The Timely Chocolate Shop

By Patricia Poppenbeek


I’m interested in chocolate, goddesses (several of whom, like Aine and Queen Mab, became fairies), time travel romances, whether or not the past can be changed, and going through doors. Presently ‘celebrating’ my 250th day in lockdown, I’ve been thinking about how previous generations coped with similar catastrophes and how to write about the pandemic. The grocery shop photos exist, as does the café. As did Benjamin.


I’m a librarian. I know a little about a lot of things. So I’m familiar with the phenomena of people infatuated with historical personages. Richard III, of ‘King in the Car Park’ fame, for example, has no less than three Societies officially devoted to him; but lesser people can also become the objects of someone’s passion.


This is what happened to me when the supermarket put up photos of historic local scenes. One is of a young man in a grocery shop. Smiling crookedly, he stands in his high collar and white apron by an ornate and gleaming cash register. His eyes follow me as I go down the escalator and again when I come up. I know this is a photographic illusion; he was gazing directly at the camera and anyone looking at him will feel his eyes are on them. But every time I meet his dark eyes I get an unmistakable hot buzz of longing low in my belly.


Pathetic.


Naturally, I googled the photo. Algernon Darge, an eccentric photographer, had photographed two views of the grocery store, an interior and an exterior. They are listed as being taken of a Benjamin Bolton at 87 Raglan Street in 1913.

I walked there and found it was now a funky little café that has no period charm except for the Edwardian verandah. I went inside, ordered a coffee and looked around. All signs of the former grocery store and Benjamin’s occupancy had been erased. Disappointed, I went outside and sat in one of the wooden chairs. Then I saw it. Scratched deep into the concrete next to the door was a heart with B+A inside it.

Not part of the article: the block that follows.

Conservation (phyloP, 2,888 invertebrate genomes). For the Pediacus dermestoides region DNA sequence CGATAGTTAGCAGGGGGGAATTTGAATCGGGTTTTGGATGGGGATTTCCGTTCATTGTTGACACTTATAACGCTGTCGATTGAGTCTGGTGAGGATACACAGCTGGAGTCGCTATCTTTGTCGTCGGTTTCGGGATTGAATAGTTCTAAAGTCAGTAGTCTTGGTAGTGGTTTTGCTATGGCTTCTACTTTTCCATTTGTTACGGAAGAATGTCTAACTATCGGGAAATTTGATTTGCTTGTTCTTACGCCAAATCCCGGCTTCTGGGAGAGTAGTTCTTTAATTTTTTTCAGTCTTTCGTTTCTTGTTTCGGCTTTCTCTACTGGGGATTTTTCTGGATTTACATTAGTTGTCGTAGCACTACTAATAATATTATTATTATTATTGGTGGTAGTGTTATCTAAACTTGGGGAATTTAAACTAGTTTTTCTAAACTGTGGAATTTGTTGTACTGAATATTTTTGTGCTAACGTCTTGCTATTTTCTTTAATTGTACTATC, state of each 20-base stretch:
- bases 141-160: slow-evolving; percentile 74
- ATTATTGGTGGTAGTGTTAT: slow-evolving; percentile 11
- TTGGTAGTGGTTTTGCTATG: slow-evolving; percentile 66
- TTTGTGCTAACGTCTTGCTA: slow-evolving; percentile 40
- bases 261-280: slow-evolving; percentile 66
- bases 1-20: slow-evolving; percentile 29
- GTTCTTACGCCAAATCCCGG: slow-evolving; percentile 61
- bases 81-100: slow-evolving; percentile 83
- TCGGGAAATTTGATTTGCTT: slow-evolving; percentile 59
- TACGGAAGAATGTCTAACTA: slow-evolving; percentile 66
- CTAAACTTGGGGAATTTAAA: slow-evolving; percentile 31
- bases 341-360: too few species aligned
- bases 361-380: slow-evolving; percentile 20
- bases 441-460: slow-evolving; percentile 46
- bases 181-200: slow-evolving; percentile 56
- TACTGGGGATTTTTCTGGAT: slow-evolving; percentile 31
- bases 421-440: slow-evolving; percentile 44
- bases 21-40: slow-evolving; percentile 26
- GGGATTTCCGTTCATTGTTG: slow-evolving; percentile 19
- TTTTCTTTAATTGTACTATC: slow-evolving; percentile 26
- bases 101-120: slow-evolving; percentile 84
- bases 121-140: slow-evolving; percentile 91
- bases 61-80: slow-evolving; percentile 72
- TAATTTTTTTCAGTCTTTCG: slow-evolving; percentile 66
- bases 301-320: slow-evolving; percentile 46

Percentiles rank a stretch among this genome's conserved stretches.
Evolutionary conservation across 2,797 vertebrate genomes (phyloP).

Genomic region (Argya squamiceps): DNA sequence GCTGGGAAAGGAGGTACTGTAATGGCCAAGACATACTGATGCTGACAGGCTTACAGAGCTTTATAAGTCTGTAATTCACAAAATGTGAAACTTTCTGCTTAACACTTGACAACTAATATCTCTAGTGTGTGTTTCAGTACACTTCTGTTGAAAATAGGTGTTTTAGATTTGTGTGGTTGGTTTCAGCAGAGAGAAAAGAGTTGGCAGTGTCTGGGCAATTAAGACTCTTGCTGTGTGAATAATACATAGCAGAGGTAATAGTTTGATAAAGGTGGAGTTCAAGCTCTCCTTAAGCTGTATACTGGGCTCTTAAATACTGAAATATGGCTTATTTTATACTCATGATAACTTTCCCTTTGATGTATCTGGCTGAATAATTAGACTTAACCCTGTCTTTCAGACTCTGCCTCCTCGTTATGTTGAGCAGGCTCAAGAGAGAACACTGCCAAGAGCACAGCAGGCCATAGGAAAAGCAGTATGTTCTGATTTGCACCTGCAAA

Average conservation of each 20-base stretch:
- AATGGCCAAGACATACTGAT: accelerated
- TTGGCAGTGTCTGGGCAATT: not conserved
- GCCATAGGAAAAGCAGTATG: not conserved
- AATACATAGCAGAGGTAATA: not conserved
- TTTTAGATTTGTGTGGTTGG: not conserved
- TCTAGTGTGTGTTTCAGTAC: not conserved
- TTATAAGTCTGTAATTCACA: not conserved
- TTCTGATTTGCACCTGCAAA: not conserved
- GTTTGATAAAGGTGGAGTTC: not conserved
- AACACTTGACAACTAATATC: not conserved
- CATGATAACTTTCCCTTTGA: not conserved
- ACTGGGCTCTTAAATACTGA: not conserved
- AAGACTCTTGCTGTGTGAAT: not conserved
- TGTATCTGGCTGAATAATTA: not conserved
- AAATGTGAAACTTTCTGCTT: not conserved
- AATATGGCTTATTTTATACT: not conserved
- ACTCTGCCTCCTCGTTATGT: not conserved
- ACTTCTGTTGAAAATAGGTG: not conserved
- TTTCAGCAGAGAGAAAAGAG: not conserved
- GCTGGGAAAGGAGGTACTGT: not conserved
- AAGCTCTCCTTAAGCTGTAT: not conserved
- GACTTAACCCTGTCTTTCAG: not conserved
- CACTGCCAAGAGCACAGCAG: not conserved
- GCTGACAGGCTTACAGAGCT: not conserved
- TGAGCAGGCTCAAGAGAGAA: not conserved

My name is Alice.


Of course, what I was thinking was ridiculous and impossible.



Benjamin Bolton, Family Grocer, Port Melbourne


But the next day I left the supermarket by the side entrance. This is an arcade containing ordinary shops like a liquor shop and a children’s clothing shop (closed because of the pandemic) and the unordinary Timely Chocolate Shop. This is owned by Anna Perenna, the confidante of everyone who goes regularly into her shop. She has a hawk nose, curly black hair streaked with grey and, appropriately, her eyes are the colour of bitter chocolate dusted with gold flecks.


After my mother died and I came into Anna’s shop and burst into tears, she let me cry and fed me dark chocolate, and lemongrass and ginger tea. ‘Chocolate and ginger for optimism and lemongrass to soothe,’ she explained. ‘Let it go, darling. You’ve been brave so long. Take some time and a little treat for yourself now.’


Despite my embarrassment, I felt my mouth tug up in a smile. ‘Is that why you’re The Timely Chocolate Shop?’

She patted my shoulder. ‘That’s one reason, yes.’


Now Anna looked up from rearranging some chocolates behind the counter, her eyes crinkling above her colourful mask. ‘Alice!’ she said. ‘How lovely to see you! How are you going, darling?’


I shrugged. ‘A bit up and down, like everyone else, but it’s so good to have fewer restrictions.’